Andrew Rosindell: To ask the Secretary of State for Education how many children have been removed from their parents by social services in each of the last 10 years. [138227]

Mr Timpson: Information on the number of children who have been taken into care in each of the last 10 years is provided in the following table.

Children who were taken into care during the years ending 31 March(1,2,3,4)
Years ending 31 March 2003 to 2012
Coverage: England
Number
 2003200420052006200720082009201020112012

All children who were taken into care

7,970

7,560

7,750

7,710

7,720

7,440

8,180

9,580

9,560

10,100

(1) Numbers have been rounded to the nearest 10. (2) Children who were taken into care are children who started to be looked after under a care order, police protection, emergency protection order or child assessment order. (3) Historical data may differ from older publications. This is mainly due to the implementation of amendments and corrections sent by some local authorities after the publication date of previous materials. (4) Only the first occasion on which a child was taken into care in the year has been counted. Source: SSDA 903

A child is defined as being taken into care if they started to be looked after under a care order, police protection, emergency protection order or child assessment order.

Education

Mr Buckland: To ask the Secretary of State for Education if he will place a duty on local authorities to keep education, health and care provision under review. [137558]

Mr Timpson: The draft provisions which were published for pre-legislative scrutiny included a duty on local authorities to keep special educational provision and social care provision for children and young people with special educational needs under review. Health and Care provision should be kept under review through Joint Strategic Needs Assessments and the development of a Health and Wellbeing Strategy. There are already duties for these to be produced.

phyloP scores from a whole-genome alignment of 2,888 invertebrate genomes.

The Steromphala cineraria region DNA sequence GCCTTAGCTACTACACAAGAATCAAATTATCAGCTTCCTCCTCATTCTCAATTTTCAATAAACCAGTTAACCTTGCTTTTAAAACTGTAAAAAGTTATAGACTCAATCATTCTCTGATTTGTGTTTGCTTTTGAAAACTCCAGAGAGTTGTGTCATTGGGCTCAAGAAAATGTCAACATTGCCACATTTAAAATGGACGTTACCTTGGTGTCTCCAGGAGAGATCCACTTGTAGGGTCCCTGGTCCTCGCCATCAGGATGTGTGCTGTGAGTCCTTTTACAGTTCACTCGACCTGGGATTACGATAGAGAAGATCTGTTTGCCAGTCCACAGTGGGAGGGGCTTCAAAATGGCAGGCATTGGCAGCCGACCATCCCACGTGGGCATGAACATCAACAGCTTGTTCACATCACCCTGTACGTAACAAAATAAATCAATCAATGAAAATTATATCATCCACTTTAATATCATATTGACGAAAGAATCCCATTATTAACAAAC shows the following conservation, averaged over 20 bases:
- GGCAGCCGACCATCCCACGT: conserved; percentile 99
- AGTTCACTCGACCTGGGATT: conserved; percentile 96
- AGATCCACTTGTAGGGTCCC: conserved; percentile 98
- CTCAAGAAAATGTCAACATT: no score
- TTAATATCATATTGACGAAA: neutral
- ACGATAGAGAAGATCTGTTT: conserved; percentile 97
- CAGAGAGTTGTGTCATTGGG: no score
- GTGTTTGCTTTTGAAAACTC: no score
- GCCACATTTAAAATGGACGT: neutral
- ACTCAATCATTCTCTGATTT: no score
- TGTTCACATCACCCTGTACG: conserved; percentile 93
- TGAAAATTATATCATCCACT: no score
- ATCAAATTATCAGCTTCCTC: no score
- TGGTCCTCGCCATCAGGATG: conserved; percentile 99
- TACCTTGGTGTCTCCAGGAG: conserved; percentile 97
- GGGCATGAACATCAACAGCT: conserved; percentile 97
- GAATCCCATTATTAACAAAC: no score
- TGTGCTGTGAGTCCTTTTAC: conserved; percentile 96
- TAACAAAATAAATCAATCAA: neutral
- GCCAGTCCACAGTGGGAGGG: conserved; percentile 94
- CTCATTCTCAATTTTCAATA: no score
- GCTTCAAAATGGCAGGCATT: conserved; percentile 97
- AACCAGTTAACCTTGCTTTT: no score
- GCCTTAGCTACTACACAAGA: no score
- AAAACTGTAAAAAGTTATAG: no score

Under the proposed SEN reforms, there will also be a new duty on local authorities to promote the integration of education, health and social care provision. This mirrors duties placed on health bodies in the Health and Social Care Act 2012. Health bodies and the local authority will be expected to come together to regularly assess local need and agree how it should be provided for, including through joint commissioning.

Education: Qualifications

Andrew Griffiths: To ask the Secretary of State for Education (1) how many pupils in each (a) local authority, (b) ward and (c) lower layer super output area did not achieve any qualifications by the end of key stage 4 in the latest year for which figures are available; [135331]

(2) how many and what proportion of pupils (a) in each local authority, (b) in each school, (c) of each gender, (d) who were eligible for free school meals, (e) who were in care and (f) of each ethnicity did not

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achieve any qualifications at the end of key stage 4 in the most recent year for which figures are available. [135336]

Elizabeth Truss: The tables provide information for pupils who did not achieve any qualification at the end of key stage 4 in 2011. A local authority breakdown is provided and national breakdowns for pupils of each gender:

who were eligible for free school meals

who were in care

of each ethnicity

The secondary school performance tables provide a wide range of performance information about schools; this includes the percentage of pupils in each school achieving at least one qualification, this information for 2011 can be found on our website here:

http://www.education.gov.uk/cgi-bin/schools/performance/group.pl?qtype=NAT&superview=sec&view=aat&set=2&sort= &ord=&tab=54&no=999&pg=1

It is not possible to provide the information requested at ward or lower super output area without incurring

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disproportionate costs. This is due to the time it would take to produce statistics for the indicator requested and the amount of suppression required in order to protect pupils' identity when providing statistics for lower level geographies.

Provided in the following tables are details of statistics which the Department publishes which you may find helpful.

A range of local area education statistics are published on the Department's “In Your Area” website. Ward level data showing the percentage of pupils gaining any GCSE or equivalent passes can be found by following the following link:

http://www.education.gov.uk/inyourarea/results/nat_921_wards_3.shtml#03

A number of achievement indicators at key stage 4 are published at lower layer super output area level for the 2010/11 academic year on the Neighbourhood Statistics website at: